Library story time aims to let kids talk about LGBTQ issues
MIDDLETOWN — As a way to introduce children to the topic of gender identity, as well as feel comfortable discussing these issues, the library has adopted a curriculum that exposes young people to books read by adults fluent in the subject.
In celebration of LGBT Pride Month, Jennifer Billingsley, Russell Library interim assistant director, thought implementing the program in a story-hour format, read by drag queens, would encourage young people — kindergartners to eighth graders — and their parents to take part in the discussion.
Drag Queen Story Hour is a national initiative.
“Children in our community are expressing gender fluidity. It’s something that our children are going through and expressing, and that is part of our patron base,” Billingsley said. “This is a really great way to allow kids to interact with something they may not have had experience with or have been experiencing. To see that an adult is successful and happy and welcome in the library is very powerful.”
Knowing that Main Street bars and restaurants have held similarly themed programs for adults, and after attending an LGBTQ night at Conspiracy craft cocktail bar and restaurant, Billingsley noticed something interesting.
“A couple of people were bringing their families to this, because there’s a food area that’s separate from the bar,” she said, and, after talking to management and a few performers, at least two of whom live in Middletown, she thought the library would be a great place to hold a similar program.
“There is a burgeoning drag scene, essentially, in Middletown,” said Billingsley, who connected with Robert Crowley, a city resident who goes by the stage name Mia!]. He is donating his time, and worked with Billingsley to choose titles he’ll read Saturday, she said.
“This is a great chance to show youth a different artistic expression. To get to be a part of such a fun and accepting experience like this is an honor,” he said.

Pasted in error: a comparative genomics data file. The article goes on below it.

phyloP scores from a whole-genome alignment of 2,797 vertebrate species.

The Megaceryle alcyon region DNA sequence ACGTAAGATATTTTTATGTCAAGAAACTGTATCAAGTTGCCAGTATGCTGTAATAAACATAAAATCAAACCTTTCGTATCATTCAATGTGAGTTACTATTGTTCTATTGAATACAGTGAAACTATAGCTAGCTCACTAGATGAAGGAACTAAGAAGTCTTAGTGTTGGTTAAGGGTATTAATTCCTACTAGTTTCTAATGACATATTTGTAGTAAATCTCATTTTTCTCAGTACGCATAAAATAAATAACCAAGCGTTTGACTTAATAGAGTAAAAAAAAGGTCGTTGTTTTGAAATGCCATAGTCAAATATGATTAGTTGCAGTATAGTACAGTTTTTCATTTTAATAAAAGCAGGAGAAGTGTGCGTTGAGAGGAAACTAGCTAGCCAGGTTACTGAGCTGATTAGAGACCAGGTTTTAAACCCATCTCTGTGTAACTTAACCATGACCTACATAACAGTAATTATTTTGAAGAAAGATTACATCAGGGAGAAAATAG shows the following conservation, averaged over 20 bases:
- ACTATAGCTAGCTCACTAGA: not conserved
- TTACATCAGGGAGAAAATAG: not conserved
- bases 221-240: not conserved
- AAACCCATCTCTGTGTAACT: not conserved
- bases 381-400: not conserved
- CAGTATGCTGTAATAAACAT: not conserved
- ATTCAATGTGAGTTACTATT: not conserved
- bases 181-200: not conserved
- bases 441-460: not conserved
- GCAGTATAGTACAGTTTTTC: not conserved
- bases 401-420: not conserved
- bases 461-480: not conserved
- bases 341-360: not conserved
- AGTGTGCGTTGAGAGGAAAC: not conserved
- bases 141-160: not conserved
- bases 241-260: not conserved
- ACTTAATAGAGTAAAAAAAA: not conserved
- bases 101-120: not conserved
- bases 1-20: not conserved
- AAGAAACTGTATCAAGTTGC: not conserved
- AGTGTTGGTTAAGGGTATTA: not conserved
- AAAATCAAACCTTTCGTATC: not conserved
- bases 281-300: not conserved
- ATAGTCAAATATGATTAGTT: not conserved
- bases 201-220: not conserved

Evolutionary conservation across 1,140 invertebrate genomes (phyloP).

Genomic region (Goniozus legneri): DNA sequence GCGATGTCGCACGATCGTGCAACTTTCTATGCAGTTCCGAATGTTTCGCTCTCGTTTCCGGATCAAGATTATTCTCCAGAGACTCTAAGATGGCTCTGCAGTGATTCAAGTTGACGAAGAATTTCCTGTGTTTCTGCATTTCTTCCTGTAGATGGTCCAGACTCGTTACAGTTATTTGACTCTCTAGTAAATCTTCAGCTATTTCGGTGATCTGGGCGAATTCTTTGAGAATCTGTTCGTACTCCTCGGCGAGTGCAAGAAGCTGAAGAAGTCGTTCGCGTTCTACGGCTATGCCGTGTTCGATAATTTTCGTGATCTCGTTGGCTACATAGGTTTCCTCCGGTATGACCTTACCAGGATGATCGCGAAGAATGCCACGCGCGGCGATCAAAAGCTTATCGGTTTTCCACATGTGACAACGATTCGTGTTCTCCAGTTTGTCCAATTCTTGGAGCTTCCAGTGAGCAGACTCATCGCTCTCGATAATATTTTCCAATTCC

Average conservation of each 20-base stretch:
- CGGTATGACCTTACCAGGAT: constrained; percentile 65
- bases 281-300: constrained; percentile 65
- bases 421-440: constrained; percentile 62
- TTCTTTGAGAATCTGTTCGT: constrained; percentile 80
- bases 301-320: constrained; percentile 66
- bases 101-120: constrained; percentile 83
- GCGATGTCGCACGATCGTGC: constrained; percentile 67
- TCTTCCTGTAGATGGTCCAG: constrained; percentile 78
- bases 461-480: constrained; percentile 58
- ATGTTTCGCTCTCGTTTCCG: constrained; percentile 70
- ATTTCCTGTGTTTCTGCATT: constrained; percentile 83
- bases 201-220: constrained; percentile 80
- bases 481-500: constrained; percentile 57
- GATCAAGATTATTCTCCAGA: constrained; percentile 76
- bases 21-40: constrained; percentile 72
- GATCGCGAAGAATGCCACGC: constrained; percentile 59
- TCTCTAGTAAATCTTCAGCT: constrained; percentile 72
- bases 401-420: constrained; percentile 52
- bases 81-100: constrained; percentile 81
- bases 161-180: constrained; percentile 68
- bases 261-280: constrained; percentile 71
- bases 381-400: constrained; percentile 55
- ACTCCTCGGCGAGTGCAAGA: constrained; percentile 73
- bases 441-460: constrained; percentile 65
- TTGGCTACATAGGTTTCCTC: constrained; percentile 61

Drag queens read stories to children in libraries, schools and bookstores as a way to capture the imagination and play of the gender fluidity of childhood, according to the DQSH mission.
“It gives kids glamorous, positive, and unabashedly queer role models. In spaces such as these, kids are able to see people who defy rigid gender restrictions and imagine a world where people can present as they wish, where dress up is real,” according to the website.
DQSH was created by Michelle Tea and RADAR Productions in San Francisco. These events occur regularly in San Francisco, New York and Los Angeles.
LGBTQ awareness is something adults in Middletown are concerned with and are broaching the subject with their children, said Billingsley, who believes people feel they have more license to talk about it because the discussion is being addressed on the national stage.
“I think people were always experiencing it at that age. We’re just giving them the tools to communicate that to adults. I think gender is a construct,” Billingsley said, explaining her personal belief.
“If you are letting kids know that it is OK to wear whatever clothing they want, I don’t think that’s a bad thing to be re-enforcing, no matter how they’re identifying gender wise,” she said.
The library is an ideal place to seek answers, Billingsley added.
“People have questions — they’re naturally curious creatures. This is a space where they can ask that while talking to someone who has the framework and feels comfortable answering that. If we don’t have the answer, we can try to look it up for you. If you have questions, we are the place that might have answers” for kids, teens and adults.
Library staff routinely track what materials patrons check out as a way of understanding what they can do better — as well as how people are using the library as a resource.
“Sometimes the books don’t have to leave the library to do good,” Billingsley said. “If you have a kid that is questioning [his or her] sexual orientation or their gender presentation or gender identity — or even really terrible [issues of] abuse or substance abuse — they are able to come into the library, look at the shelves, and get the information without having to check it out.”
Drag Queen Story Hour — Pride Celebration with Mia will take place at 11 a.m. Saturday in the activity room at Russell Library, 123 Broad St. Siblings and families are welcome to drop in.
Go to DragQueenStoryHour.org for more details on the program. Visit the library’s website at russelllibrary.org or call 860-347-2528 for information.